When Brenna Argall steps onto the elevator each morning on her way to the 17th floor of the Rehabilitation Institute of Chicago (RIC), she’s reminded why she’s developing the first autonomously operating wheelchair for people with severe disabilities. She watches patients struggle to manipulate wheelchair joysticks or sip-and-puff controls with the hope of making it through doorways and not bumping other people.
Argall, a Carnegie Mellon University alumna, believes that by melding robot technology with rehabilitation science, her team at the RIC — ranked Best Hospital for Rehabilitation by U.S. News — can help people gain control of their machinery and their lives.
Wheelchairs, robotic arms and other assistance technologies can be difficult to maneuver. Worse, as patients’ conditions deteriorate their ability to manipulate these supports lessens. The research by Argall — who is an assistant professor at Northwestern University — will enable a human and robot to share the “control burden” as circumstances change. Over time, an autonomous machine learns to take the controls when necessary, such as to avoid an obstacle and relinquish control when possible to help a patient rehabilitate.
“I see this as a sort of flexible autonomy that helps people feel like they’re operating the machine on their own, but also, as they regain ability, that support might also disappear,” Argall said.
It was a CMU undergraduate mathematics course that launched Argall’s interest in robotics. Under the guidance of James Greenberg, now professor emeritus, Argall helped lead a student team to design and complete a traffic modeling study. She delegated tasks and served as lead writer.
The group submitted findings to one of the field’s leading journals, which accepted the work. As an undergraduate, Argall had published her first refereed paper.
Furthermore, the editor said no further changes were necessary.
“I haven’t had that happen in my whole career,” Greenberg said. “That was impressive. In terms of organization, and coming up with a deliverable, Brenna was clearly the best.”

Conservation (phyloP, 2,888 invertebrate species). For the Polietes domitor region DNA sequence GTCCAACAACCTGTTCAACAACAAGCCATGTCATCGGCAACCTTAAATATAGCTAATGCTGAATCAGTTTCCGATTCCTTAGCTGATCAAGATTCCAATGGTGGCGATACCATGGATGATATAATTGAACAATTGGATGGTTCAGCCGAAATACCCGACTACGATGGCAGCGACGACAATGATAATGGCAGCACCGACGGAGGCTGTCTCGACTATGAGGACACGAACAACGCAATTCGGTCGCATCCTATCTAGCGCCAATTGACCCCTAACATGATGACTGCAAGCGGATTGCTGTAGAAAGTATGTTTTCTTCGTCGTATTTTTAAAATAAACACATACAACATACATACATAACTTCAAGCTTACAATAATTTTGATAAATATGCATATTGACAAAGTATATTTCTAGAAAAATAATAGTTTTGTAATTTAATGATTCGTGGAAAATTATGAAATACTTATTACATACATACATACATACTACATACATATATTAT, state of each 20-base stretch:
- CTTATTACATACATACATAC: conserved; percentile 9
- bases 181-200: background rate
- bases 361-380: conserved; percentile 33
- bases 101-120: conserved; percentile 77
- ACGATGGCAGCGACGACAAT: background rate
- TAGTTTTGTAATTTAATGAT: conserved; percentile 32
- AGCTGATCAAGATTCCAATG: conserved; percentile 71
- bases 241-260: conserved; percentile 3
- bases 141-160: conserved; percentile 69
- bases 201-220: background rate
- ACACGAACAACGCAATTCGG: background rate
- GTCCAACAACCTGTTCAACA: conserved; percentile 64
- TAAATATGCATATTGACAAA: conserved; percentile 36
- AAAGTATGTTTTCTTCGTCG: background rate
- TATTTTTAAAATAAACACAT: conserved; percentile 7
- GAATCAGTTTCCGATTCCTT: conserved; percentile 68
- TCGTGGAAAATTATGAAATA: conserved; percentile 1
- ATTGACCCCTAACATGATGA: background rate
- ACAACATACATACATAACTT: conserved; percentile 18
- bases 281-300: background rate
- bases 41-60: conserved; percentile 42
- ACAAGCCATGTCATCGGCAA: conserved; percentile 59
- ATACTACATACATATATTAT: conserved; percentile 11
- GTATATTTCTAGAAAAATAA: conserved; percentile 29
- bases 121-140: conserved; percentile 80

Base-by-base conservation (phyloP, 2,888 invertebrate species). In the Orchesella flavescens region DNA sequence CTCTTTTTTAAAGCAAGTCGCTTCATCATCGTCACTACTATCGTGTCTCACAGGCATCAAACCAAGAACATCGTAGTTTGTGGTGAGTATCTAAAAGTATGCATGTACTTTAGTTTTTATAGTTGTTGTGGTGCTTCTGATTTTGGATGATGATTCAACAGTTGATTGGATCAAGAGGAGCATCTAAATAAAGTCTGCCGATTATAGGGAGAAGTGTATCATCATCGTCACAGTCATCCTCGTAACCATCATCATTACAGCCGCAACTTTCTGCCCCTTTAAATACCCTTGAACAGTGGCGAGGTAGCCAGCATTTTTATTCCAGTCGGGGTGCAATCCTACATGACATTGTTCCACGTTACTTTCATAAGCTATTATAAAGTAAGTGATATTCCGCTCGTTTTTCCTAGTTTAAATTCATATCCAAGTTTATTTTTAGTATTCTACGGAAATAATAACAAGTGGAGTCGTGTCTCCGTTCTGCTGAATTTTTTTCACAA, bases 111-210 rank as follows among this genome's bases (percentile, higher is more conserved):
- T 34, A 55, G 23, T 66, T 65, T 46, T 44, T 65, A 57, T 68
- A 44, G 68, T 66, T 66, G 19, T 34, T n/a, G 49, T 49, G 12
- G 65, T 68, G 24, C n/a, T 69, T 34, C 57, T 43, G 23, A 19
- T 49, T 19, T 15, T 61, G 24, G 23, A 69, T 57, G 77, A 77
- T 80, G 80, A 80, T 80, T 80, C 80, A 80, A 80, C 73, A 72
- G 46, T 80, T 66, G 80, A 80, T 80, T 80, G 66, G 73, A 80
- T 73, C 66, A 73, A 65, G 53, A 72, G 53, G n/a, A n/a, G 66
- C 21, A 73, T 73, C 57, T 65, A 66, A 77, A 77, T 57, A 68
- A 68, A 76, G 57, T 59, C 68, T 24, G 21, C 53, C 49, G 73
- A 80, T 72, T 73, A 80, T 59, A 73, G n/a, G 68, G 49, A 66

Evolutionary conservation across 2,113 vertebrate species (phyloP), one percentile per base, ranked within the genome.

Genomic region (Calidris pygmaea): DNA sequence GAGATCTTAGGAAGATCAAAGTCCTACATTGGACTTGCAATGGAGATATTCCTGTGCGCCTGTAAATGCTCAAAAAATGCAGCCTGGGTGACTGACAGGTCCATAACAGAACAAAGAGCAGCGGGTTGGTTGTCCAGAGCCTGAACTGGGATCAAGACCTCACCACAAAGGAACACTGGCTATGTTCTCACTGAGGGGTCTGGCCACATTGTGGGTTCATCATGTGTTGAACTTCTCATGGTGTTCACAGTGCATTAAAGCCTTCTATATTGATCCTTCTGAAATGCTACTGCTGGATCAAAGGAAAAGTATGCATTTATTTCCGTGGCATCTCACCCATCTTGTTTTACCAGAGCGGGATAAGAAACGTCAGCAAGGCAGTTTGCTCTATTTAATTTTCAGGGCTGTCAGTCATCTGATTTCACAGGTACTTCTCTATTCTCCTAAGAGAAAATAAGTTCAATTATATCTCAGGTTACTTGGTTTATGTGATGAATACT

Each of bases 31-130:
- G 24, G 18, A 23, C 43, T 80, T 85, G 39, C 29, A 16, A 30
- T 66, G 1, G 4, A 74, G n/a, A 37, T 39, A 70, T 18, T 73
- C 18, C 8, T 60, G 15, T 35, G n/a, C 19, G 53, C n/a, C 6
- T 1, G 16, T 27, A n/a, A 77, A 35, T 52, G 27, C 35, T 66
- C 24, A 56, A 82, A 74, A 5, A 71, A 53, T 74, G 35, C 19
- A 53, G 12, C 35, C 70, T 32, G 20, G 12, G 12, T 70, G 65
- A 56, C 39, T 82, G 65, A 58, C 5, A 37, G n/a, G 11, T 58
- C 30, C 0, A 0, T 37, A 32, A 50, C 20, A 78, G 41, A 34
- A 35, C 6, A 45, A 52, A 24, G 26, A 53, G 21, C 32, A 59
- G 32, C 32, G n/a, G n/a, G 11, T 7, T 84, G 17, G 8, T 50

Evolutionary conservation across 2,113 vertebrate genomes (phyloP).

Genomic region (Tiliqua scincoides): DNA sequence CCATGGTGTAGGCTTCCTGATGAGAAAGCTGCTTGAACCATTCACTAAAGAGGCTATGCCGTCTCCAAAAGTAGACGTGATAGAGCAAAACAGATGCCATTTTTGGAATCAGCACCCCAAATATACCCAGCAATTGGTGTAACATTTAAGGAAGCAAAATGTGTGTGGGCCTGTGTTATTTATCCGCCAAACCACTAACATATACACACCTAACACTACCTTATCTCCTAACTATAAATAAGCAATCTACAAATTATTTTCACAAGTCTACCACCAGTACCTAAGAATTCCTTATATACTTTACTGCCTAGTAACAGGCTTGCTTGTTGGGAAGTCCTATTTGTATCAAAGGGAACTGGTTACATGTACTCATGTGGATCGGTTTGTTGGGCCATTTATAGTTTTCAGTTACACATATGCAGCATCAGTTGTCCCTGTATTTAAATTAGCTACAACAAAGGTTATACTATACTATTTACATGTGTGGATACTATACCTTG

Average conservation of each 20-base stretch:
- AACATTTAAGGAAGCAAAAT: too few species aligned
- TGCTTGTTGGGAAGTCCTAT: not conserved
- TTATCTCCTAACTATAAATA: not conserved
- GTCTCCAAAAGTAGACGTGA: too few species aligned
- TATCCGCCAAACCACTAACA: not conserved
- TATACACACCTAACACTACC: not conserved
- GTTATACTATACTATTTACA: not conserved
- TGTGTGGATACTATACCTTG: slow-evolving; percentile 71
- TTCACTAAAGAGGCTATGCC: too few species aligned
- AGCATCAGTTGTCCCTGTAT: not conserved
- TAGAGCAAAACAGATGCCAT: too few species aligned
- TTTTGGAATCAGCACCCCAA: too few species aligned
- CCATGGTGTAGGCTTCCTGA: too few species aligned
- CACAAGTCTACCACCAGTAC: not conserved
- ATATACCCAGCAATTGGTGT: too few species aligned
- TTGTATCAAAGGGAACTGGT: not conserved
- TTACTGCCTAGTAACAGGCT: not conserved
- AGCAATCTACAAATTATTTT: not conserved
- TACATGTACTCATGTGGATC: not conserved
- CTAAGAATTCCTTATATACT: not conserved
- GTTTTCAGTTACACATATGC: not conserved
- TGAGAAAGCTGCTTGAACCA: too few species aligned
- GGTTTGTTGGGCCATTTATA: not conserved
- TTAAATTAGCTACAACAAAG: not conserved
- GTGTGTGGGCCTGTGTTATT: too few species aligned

Upon completing her bachelor’s degree in mathematics in 2002 from CMU’s Mellon College of Science, she held a computational biology position in the Laboratory of Brain and Cognition, at the National Institutes of Health, where she worked closely with Michael Beauchamp, who today is the Director of Research in the Department of Neurosurgery at the Baylor College of Medicine. “She was the best research assistant I ever had,” he recalled.
After the NIH, she went on to earn graduate degrees in robotics from CMU’s School of Computer Science (master’s degree in 2006 and Ph.D. in 2009). Five years ago, she began her work at RIC and she continues to collaborate with CMU’s Robotics Institute.
“Brenna serves as an indispensable bridge between roboticists like me and doctors and occupational therapists,” said acclaimed CMU roboticist and research collaborator Siddhartha Srinivasa.
Argall hopes to bring an affordable autonomous wheelchair to market within five years. Making that happen will require more bridge-building with manufacturers and insurance companies. Fortunately, she said sensors and related technology are becoming less expensive, and wheelchairs can be customized to adjust for needs and cost. Meanwhile, she sees work from her lab applying to other platforms that could blend control, such as fighter jets and cranes.
From RIC, Argall is uniquely positioned to advance this project as she conducts tests there with outpatients, who put a face on who she’s helping.
“It’s easy to keep motivated,” she said.
Photo: Argall and her students work on the argallab's robotic wheelchair. Photo credit: C. Jason Brown